Cover all of your bases
AVOID THESE MISTAKES
1. Ill-defined problem
Do you understand the problem you are trying to address? Can you explain it clearly to the person who is reading the grant application and who may not have any knowledge of your organization's mission or purpose?
2. Copying and pasting large portions from one section to another (repeating too much of the same information)
If you simply copy and paste large chunks of information from one section to the next, you lose your audience. Don't repeat yourself. Be more creative than that.
3. A budget that is not clear, or that does not total to the amount requested
Have you thought out how to spend the money if you get it? Are you asking for "supplies/consumables" that most funding organizations would expect you to be able to pay for as part of your regular budget? Are you asking for items that would outlive the grant for an unreasonable amount of time, but have not addressed how you would pay for maintenance, repairs, etc. after the grant funding stops? Does your math add up?
4. Lack of a viable, concrete solution that is clearly explained
Does your grant read like you are throwing spaghetti on the wall and hoping something sticks? Does it read like it was written the day before it was due? Does it have grammar or spelling errors?
As you work with your team to write the grant proposal, does everyone have the same vision and goals? Or is the team leaving it all to one person to define the problem and layout the objectives? If you are planning education outreach activities, and are requesting funding for additional staffing, how are you going to pay for the staffing when the money runs out? If you are asking for funding of a website, brochures, supplies, additional phones, etc. for an awareness campaign, how will you maintain the momentum gained after the grant is finished? If you are asking for funding for new beds for a shelter, who will pay utilities, maintenance, etc. when the funding is gone?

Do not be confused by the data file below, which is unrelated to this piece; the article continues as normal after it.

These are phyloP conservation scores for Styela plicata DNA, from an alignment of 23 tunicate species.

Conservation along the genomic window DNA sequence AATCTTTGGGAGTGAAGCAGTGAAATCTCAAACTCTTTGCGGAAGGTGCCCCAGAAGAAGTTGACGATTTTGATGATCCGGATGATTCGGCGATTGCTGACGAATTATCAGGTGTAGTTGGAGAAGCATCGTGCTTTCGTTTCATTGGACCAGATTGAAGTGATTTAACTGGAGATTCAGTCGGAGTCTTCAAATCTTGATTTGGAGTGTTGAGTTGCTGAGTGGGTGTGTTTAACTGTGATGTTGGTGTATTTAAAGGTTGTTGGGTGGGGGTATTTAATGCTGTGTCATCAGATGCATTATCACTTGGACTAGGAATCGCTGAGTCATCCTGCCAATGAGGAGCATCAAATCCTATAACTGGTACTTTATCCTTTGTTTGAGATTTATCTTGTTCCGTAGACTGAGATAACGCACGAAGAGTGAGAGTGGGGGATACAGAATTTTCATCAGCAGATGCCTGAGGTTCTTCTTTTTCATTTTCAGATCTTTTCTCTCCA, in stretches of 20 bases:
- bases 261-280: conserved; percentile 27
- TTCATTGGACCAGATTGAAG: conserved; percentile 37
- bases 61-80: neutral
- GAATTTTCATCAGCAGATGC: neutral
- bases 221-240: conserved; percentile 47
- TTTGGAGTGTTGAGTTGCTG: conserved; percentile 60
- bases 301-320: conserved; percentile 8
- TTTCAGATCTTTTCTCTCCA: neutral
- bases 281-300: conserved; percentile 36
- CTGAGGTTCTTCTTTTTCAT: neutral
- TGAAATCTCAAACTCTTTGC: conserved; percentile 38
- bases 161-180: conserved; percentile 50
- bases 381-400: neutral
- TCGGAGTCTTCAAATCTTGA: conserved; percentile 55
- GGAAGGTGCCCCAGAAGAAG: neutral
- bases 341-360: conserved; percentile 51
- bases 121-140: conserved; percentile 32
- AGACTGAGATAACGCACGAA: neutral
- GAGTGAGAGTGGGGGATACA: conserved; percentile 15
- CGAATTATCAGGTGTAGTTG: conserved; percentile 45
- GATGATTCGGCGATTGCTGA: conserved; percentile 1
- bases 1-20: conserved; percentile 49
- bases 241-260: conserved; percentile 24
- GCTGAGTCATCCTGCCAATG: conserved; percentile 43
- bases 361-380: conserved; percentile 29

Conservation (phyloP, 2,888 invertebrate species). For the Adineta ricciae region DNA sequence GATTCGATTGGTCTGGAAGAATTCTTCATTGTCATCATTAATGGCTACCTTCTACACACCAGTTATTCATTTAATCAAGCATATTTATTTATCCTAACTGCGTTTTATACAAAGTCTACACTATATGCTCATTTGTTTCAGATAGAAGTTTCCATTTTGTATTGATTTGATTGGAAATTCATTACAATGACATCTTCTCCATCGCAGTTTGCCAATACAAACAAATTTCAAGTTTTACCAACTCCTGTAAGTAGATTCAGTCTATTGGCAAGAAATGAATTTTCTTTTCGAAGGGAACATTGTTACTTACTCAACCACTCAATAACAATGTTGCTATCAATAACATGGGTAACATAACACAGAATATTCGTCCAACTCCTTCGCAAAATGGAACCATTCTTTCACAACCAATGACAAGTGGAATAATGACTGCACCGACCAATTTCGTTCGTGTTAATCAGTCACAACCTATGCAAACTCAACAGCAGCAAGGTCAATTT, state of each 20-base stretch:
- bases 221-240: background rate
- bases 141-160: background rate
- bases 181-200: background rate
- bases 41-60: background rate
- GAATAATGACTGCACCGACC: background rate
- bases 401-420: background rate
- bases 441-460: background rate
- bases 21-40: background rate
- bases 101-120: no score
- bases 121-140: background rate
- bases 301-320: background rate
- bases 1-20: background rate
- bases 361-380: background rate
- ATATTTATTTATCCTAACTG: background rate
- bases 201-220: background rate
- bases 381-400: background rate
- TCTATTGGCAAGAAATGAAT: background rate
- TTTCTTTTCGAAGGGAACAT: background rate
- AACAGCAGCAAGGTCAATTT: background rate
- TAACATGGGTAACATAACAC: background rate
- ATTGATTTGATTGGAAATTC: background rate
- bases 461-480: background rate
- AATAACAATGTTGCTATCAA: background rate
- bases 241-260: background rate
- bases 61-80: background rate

5. A lack of clear direction
If the grant application doesn't convince the funding organization that you have a mission and a goal that is both practical and clearly defined for the audience, they won't fund it. Be specific about objectives, milestones, and outcomes.
How will the team decide how to write the grant? Will each person provide information to one person in charge of putting it all together in one coherent package?
Or will the team meet together on a regular basis to research, discuss ideas, and write the grant together?
Each person on the grant writing team should have a clearly defined role to play.
Brainstorm ideas on how to research and then write the grant proposal.
DON'T leave it all to one or two people, and DON'T wait until the last minute.